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FDA Approves Lutathera as First Treatment for Pediatric Neuroendocrine Tumors


24 April 2024

The FDA has approved Novartis' radioligand therapy Lutathera® for pediatric patients with gastroenteropancreatic neuroendocrine tumors (GEP-NETs). This marks the first therapy specifically approved for children with these rare tumors.

Novartis announced that the US Food and Drug Administration (FDA) has approved Lutathera® (lutetium Lu 177 dotatate) for the treatment of gastroenteropancreatic neuroendocrine tumors (GEP-NETs) in children 12 years and older diagnosed with somatostatin receptor-positive (SSTR+). Based on the NETTER-P trial, Lutathera showed a safety profile consistent with that of adults and is part of Novartis's expanding focus on radioligand therapies for various cancers.

Dr. Theodore Laetsch, a key investigator in the NETTER-P trial and Director of the Developmental Therapeutics Program at the CHOP, noted, “While GEP-NETs in children and adolescents are rare, the impact can be devastating. Today's approval addresses a critical need for new treatment options for these vulnerable patients.”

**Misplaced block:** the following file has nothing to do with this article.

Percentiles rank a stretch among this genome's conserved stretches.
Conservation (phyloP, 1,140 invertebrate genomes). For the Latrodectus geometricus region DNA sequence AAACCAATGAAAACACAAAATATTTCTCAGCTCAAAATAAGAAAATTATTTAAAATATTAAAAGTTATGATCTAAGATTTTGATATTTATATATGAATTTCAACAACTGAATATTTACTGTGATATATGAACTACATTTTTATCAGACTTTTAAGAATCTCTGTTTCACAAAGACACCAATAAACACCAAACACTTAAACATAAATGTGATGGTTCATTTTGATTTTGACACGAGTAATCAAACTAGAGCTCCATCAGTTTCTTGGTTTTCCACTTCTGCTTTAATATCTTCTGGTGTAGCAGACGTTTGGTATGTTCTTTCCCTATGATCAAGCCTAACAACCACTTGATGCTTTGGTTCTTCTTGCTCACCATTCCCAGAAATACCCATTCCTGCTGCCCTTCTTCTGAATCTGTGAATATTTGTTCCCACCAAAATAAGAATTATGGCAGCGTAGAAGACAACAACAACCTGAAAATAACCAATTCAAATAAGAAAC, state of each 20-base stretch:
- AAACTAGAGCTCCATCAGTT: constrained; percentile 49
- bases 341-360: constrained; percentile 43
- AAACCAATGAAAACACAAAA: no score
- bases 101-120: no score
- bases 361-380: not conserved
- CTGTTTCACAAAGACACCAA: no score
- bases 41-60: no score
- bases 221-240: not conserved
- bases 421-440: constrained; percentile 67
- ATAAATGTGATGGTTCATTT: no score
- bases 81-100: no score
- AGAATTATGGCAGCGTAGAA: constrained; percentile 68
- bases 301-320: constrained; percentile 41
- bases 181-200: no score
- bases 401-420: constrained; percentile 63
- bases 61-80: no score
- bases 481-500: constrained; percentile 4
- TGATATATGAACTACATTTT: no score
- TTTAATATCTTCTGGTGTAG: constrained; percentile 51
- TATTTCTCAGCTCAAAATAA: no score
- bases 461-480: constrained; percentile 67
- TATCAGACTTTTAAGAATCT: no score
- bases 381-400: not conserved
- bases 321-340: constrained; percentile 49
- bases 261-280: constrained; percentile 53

GEP-NETs are considered a type of orphan disease and are typically slow-growing but can often be aggressive and difficult to treat if not detected early. These tumors are notorious for being diagnosed at advanced stages, which complicates treatment efforts. According to data, around 10% to 20% of pediatric cases are already metastatic at diagnosis.

"Lutathera is now the very first therapy approved specifically for children with GEP-NETs. Radioligand therapies have extraordinary potential to shape the future of cancer care. With this approval, we have taken another vital step toward fulfilling that vision, strengthening our commitment to researching and developing the RLT platform across multiple cancer types and treatment settings,"  said Tina Deignan, Therapeutic Area Head, Novartis Oncology US.

The Radioligand Therapy in Cancer Treatment

Radioligand therapy represents a frontier in cancer treatment, combining targeted radioactive isotopes with molecules that can specifically bind to tumor cells. This method allows for the direct delivery of radiation to the cancer cells, minimizing damage to surrounding healthy tissues. Lutathera works by targeting cells that express somatostatin receptors, which are prevalent in many GEP-NETs. Once bound to these receptors, the radiolabeled molecule delivers lethal radiation directly to the tumor cells.

Expanding the Horizons of Radioligand Therapy

With this latest FDA approval, Lutathera is now available for both adults and pediatric patients in the U.S., and it is also approved for specific uses in Europe and Japan. Beyond GEP-NETs, Novartis is actively expanding its RLT research to include other cancers such as prostate, breast, lung, colon, and pancreatic cancer.

The company's commitment to advancing RLT includes expanding its manufacturing capabilities with new facilities in the United States, Europe, and Asia to meet global demand.

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